Other babies have been born on this day, but only you can claim to have a sister who’s the Sasster. In a world of brothers and all-boy cousins, she’s the only girl, and I think she sorta likes it that way. I know she loves being your big sister. “He’s just adorable,” she said when she saw you for the first time. And no, I don’t know how a first grader knows the word “adorable,” but she can probably also spell it, parse it, and say it in German, Spanish and Swahili.
You’ll learn the ropes from your brothers Shepherd and Fischer soon enough. And yes, that frightens me just a bit. That’s all I’ve got to say about that.
[click to continue…]
I once heard someone say that every Christ follower is a missionary or a mission field. And when you cease to become a missionary – that is, a functioning ambassador for Christ – you become someone else’s mission field. Whether that’s true or not, one thing is certain: every believer has been given the mandate to impact other lives positively for a living Christ and His gospel.
Yes, that means you, even though you most likely don’t consider yourself a missionary in the classic sense of the word. But I want to remind you that you quite likely stand on the spiritual shoulders of a first-century Apostle who had this to say:
For though I am free from all men, I have made myself a slave to all, so that I may win more. To the Jews I became as a Jew, so that I might win Jews; to those who are under the Law, as under the Law though not being myself under the Law, so that I might win those who are under the Law; to those who are without law, as without law, though not being without the law of God but under the law of Christ, so that I might win those who are without law. To the weak I became weak, that I might win the weak; I have become all things to all men, so that I may by all means save some. I do all things for the sake of the gospel, so that I may become a fellow partaker of it (1 Corinthians 9:19-23).
This man dedicated his life to sharing a message of hope, grace and forgiveness for one purpose: winning. But not winning in the sense of producing a gaggle of losers in his wake. No, he said winning meant that those who heard his message became fellow partakers of the good news. That meant an ongoing relationship. And when you read the letters Paul wrote, you see that he did that very thing… he kept “partaking” in the gospel with them… showing them its implications, giving and receiving its encouragements.
So what about you? Who are the potential “fellow partakers” in your world? Who are the people you are uniquely positioned to influence?
Before you give me that “aw shucks” kick in the dirt or your eyes glass over, let me show you three ways to answer that question. Answer these three questions and you’ll find three fields of influence in your life: [click to continue…]
Today my mother would have turned 76 years old. She passed away suddenly four years ago – a reminder to anybody who’s paying attention that there are no guarantees in this life.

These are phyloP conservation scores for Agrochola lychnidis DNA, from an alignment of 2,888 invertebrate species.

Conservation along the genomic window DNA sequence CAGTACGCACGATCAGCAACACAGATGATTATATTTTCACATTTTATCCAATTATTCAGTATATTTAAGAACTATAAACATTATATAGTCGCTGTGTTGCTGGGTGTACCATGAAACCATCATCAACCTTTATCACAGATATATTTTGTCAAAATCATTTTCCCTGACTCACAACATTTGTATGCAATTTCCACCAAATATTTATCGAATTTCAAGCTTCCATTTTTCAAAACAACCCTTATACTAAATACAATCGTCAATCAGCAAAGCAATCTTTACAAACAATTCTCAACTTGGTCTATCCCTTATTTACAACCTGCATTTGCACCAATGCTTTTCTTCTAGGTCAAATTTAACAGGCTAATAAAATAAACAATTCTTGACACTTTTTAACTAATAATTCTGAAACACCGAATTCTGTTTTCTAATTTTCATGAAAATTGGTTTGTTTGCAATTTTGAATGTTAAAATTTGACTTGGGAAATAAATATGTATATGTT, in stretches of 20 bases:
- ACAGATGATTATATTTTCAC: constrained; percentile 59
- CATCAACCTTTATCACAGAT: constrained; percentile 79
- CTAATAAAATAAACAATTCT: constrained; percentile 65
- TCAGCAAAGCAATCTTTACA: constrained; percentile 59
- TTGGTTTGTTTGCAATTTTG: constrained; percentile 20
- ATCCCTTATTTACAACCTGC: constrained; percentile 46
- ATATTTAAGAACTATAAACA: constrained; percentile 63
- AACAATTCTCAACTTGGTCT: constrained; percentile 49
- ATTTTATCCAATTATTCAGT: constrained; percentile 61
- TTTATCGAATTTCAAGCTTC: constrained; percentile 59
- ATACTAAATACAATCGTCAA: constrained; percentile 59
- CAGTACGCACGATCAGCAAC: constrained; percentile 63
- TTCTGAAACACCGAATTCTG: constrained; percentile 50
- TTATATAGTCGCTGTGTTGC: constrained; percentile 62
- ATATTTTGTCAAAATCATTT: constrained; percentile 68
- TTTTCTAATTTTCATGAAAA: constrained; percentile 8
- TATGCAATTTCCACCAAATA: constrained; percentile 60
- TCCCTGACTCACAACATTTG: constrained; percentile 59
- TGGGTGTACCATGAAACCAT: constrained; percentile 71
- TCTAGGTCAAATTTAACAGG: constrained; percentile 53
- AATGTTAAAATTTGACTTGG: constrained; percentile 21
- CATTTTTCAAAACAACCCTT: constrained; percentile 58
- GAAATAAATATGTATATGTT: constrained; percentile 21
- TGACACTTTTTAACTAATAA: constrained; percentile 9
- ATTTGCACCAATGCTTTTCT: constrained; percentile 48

Like anybody whose life has touched another for that long, I have lived long enough myself to see Mama’s mental, emotional, and moral DNA flowing throughout my own and my sister’s life, as well as through the lives of her grandchildren and now seven (soon to be 9) great-grandchildren.
We had our points of disagreement, some of them quite loud. We also had hours of conversation – some of them way past bedtime. And like Abel in the Bible, I love the fact that long after her life here was over, she still speaks to me today.
Give her a chance, she’ll speak to you, too. Here, in no certain order, are the life lessons I learned from her. [click to continue…]
Raise your hand if you want tomorrow to be better than today.
Raise your other hand if you would rather God give you prosperity than calamity.
Good. I’ve got you where I want you. Now give me all your money.
You and I were hard-wired for hope. Something in our DNA makes us want to believe that tomorrow can and will be better than today. When times are easy, we tend to presume on that. When times are tough, we go looking for it.
Maybe that’s why Jeremiah 29:11 has become such a popular verse in recent years. Go into any Christian book store or gift shop and you’ll see it on coffee mugs or on some idyllic painting or poster:
For I know the plans I have for you,” declares the Lord, “plans to prosper you and not to harm you, plans to give you hope and a future.
Doesn’t that do something for you? It certainly does for me. It tells me something about the heart of my God for me as an individual, and for the people I care about.
Trouble is, we take it completely out of context. [click to continue…]
Next time you make an appointment with me, I’ll just expect you to show up early! Boy, was that a quick surprise! But I’ll take that kind of surprise any day.
We welcomed you into the world on Wednesday, September 18, just two days after your Great Grandpaw turned 76 years old. “We” is a relative term, however, and this relative didn’t get to make it until Friday. But that surprise one-of-a-kind voice you heard while you were still in the hospital? Yep. That was Grammy.
That’s about all I know to say about that.
You were born into a family that absolutely adores children. You were wanted. Anticipated. Prayed for. And delighted in… long before you were ever born.
You big brother Jackson is already crazy about you. He loves to watch you sleep, hold you (with a little help), and pat you while you’re sleeping. He’s both tenderhearted and brilliant – I can’t think of a better big brother for you.
Your parents are pretty amazing people themselves. [click to continue…]